Yet except for language expressing solidarity with the slave states, the specific grievances of the Arizona Ordinance of Secession instead reflected the complaints of frontier settlers–not slaveholders. Congress recently had halted mail service along the stage line linking southern New Mexico territory with the rest of the country. The Arizona Ordinance stated, “That the recent enactment of the Federal Congress, removing the mail service from the Atlantic to the Pacific States from the Southern to the Central or Northern route, is another powerful reason for us to ask the Southern Confederate States of America for a continuation of the postal service over the Butterfield or El Paso route, at the earliest period.” The settlers also were angry at the failure of federal troops to halt Apache Indian raids directed at them. The Ordinance exclaimed, “the Government of the United States has heretofore failed to give us adequate protection against the savages within our midst and has denied us an administration of the laws, and that security for life, liberty, and property which is due from all governments to the people

https://cwemancipation.wordpress.com/2011/03/28/sometimes-the-civilwar-wasnt-about-slavery/
Interesting.
 

jgoodguy

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Thanks for your response.
I can't- and won't speak for your generation. I speak only for myself, and we appear to differ in our opinions of why we are here. In my view, nothing is gained by blaming my own or another's ancestors for something I find offensive today: I can't change the past, I can only learn from it. That's enough for me.
Agree. Good points.
 

jgoodguy

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Continuing on.

Volume 5, Issue Number 4 (May, 2002) of North & South Magazine (pages 80-89) VIRGINIA’S RELUCTANT SECESSION
PP 86

The rhetorical back and forth aggravated the situation. Southerners had massed together as maligned brothers, in defense of their equality, their self-esteem, their self-respect, and their honor, decades before Virginians had to choose between firing rifles at the insulters or the insulted.

Less extreme northern antislavery men than Garrison concurred that "the entire white population of the slave States" combined "the conceit of the peacock with the ferocity of the tiger." Such mainstream Northern Republicans as Abraham Lincoln blamed not just the slaveholders but all Southerners for sustaining a Slave Power that supposedly tyrannized over American republicanism. That Yankee assault on southern character and reputation, especially when it came up close and personal in Congress, with U.S. Senator Charles Summer screaming the insults, impelled more southern folks than Preston Brooks to wish to bash the insulter's skull. No wonder, then, that Southerners had massed together as maligned brothers, in defense of their equality, their self-esteem, their self-respect, and their honor, decades before Virginians had to choose between firing rifles at the insulters or the insulted.​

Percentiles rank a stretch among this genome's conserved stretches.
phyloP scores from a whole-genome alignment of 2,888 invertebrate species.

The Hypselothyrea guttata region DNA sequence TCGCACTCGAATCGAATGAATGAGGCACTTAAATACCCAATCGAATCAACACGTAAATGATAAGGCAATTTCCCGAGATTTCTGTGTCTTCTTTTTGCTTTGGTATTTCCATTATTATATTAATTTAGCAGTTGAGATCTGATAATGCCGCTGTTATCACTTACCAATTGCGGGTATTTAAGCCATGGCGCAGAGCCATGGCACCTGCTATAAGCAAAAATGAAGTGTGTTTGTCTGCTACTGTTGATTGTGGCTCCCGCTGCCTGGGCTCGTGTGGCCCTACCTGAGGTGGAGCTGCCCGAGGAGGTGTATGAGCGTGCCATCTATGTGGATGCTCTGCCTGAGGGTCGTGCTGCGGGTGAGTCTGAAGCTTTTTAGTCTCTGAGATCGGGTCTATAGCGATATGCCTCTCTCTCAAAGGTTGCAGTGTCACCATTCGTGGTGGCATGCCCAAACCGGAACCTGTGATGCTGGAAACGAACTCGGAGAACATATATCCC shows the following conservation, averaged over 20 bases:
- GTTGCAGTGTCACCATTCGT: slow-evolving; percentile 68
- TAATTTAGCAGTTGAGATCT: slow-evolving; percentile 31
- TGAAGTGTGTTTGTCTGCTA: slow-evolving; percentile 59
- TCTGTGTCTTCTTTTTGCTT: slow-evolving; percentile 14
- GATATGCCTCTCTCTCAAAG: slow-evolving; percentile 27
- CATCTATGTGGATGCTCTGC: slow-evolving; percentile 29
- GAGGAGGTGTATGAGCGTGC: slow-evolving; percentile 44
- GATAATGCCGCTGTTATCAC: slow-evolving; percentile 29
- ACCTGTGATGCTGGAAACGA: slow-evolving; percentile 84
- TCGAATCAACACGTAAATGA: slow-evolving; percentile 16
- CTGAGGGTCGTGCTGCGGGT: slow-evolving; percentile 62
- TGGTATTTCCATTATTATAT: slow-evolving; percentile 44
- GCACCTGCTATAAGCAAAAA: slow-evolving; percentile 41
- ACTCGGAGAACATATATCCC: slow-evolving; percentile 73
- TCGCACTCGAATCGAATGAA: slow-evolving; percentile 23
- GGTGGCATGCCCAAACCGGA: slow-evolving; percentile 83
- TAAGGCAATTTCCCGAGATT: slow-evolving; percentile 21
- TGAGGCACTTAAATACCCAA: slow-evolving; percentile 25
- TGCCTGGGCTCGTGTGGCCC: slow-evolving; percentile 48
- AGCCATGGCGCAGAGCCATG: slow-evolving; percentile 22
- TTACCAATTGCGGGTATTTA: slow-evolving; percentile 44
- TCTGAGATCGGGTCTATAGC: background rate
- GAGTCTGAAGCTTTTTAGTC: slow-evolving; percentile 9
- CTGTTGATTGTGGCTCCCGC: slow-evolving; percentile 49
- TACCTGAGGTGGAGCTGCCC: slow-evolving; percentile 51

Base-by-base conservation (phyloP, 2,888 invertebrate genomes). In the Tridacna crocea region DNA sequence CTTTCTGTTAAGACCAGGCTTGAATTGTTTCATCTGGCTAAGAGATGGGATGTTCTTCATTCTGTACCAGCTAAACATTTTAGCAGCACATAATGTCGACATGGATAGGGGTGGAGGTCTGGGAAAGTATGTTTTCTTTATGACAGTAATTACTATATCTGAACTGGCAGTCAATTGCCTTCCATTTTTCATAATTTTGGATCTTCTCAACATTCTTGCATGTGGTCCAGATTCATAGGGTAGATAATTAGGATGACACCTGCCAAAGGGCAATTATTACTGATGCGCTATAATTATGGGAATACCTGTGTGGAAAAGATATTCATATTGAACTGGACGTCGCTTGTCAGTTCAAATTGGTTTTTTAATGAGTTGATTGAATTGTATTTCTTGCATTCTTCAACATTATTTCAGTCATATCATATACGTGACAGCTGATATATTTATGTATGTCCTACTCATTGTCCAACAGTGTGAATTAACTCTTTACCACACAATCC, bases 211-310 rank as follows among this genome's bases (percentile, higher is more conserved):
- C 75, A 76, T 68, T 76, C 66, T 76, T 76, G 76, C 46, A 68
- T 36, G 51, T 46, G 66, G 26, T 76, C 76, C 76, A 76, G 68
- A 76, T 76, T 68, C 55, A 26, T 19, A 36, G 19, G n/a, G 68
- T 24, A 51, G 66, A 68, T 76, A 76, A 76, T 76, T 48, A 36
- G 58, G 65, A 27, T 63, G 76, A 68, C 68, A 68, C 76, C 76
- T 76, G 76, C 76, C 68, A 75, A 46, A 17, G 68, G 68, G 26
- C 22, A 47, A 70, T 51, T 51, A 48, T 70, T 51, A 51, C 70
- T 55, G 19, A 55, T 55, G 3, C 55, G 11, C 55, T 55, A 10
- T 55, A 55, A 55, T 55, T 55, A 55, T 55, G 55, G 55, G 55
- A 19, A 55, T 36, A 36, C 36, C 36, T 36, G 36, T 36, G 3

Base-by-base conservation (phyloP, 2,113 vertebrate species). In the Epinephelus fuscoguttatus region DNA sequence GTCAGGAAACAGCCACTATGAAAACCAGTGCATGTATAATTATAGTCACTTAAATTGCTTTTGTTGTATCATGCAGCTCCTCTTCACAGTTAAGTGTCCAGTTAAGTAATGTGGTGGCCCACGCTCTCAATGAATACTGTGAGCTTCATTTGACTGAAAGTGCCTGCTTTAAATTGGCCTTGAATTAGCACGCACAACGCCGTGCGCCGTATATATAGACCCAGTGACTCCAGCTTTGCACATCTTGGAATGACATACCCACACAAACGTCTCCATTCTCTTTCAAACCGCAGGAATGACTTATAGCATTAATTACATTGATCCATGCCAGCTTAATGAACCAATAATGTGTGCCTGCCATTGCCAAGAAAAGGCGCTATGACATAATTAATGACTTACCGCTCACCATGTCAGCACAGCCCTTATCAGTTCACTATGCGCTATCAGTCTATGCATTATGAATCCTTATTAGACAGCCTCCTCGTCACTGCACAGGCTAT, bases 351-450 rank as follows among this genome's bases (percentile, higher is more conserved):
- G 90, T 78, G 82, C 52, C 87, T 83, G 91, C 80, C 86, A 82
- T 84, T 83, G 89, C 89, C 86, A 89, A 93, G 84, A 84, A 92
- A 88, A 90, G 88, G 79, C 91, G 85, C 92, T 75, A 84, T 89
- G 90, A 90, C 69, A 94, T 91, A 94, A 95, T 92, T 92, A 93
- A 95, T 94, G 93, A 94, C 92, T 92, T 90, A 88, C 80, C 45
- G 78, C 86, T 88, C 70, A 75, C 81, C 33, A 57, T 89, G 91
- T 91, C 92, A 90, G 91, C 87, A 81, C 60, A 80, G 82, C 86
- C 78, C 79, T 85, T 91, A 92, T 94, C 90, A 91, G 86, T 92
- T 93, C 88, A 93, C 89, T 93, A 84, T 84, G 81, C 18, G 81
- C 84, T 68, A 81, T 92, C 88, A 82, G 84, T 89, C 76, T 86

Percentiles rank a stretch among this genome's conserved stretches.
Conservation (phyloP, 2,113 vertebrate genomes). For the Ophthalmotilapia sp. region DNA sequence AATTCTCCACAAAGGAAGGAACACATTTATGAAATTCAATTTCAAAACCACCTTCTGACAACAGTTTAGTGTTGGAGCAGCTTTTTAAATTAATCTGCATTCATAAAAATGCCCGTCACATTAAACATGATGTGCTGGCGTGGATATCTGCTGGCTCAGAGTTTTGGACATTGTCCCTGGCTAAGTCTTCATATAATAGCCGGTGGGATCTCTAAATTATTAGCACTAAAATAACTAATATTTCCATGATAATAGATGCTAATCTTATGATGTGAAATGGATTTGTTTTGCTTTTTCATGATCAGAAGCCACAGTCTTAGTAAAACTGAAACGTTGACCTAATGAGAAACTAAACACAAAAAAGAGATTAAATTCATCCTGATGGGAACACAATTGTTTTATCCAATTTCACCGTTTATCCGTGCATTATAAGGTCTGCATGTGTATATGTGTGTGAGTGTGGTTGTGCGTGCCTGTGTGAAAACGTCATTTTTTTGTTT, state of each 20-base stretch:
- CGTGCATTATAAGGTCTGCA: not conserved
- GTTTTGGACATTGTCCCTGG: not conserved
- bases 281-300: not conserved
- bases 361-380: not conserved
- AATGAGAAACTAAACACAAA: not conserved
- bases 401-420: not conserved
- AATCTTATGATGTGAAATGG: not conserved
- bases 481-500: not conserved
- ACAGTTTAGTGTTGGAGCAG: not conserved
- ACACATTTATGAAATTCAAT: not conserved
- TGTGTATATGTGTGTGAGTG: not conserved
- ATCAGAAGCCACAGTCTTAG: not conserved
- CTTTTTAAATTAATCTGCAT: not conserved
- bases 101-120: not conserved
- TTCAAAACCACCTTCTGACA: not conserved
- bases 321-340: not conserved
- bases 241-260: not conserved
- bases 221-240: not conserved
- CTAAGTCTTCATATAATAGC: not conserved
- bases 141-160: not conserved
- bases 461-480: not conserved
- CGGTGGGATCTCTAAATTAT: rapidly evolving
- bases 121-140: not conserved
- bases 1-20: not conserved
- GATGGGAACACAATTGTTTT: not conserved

Key sentence Most Virginians' inclination to reenlist in ancient wars for honor and fame against Yankee defamers, whatever their distrust of Lower South scaremongers, particularly well illuminates how slavery caused the Civil War. Slavery, it's complicated.

To some extent, VA paid the price for secession for the first secessionists.
Most Virginians' inclination to reenlist in ancient wars for honor and fame against Yankee defamers, whatever their distrust of Lower South scaremongers, particularly well illuminates how slavery caused the Civil War. That casual relationship could easily be understood if most Northerners had elected Lincoln to abolish slavery in the South and most Southerners had seceded to save slavery from Lincoln's abolitionism. But neither occurred. So too, Virginia decision to secede would be easily explained if most Virginians had thought that Lincoln immediately menaced slavery. They didn't. So why did procrastinating Virginians secede anyway-and secede with sufficient love of comrades and hatred of the enemy to be passionate Confederates throughout four years of brutal war, more brutal in Virginia than anywhere else?


 

jgoodguy

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Volume 5, Issue Number 4 (May, 2002) of North & South Magazine (pages 80-89) VIRGINIA’S RELUCTANT SECESSION
PP 87

Peace was out the window and there was only the question of who to shoot at.

The answers start with the fact that Lincoln's supposed peacetime menace sufficed to provoke the Lower South, but not the Upper South, to secede. The answers end with the fact that Lincoln's armed showdown with the South's seceding fragment destroyed the issue of peacetime menace in the (as yet) unseceding fragment. Virginians now faced only one relevant question: Who would you rather kill? And for most folk who inhabited the middle tier of the South's highly familial civilization, the Southerners farther down were blood cousins, the Yankees way above the despised outsiders.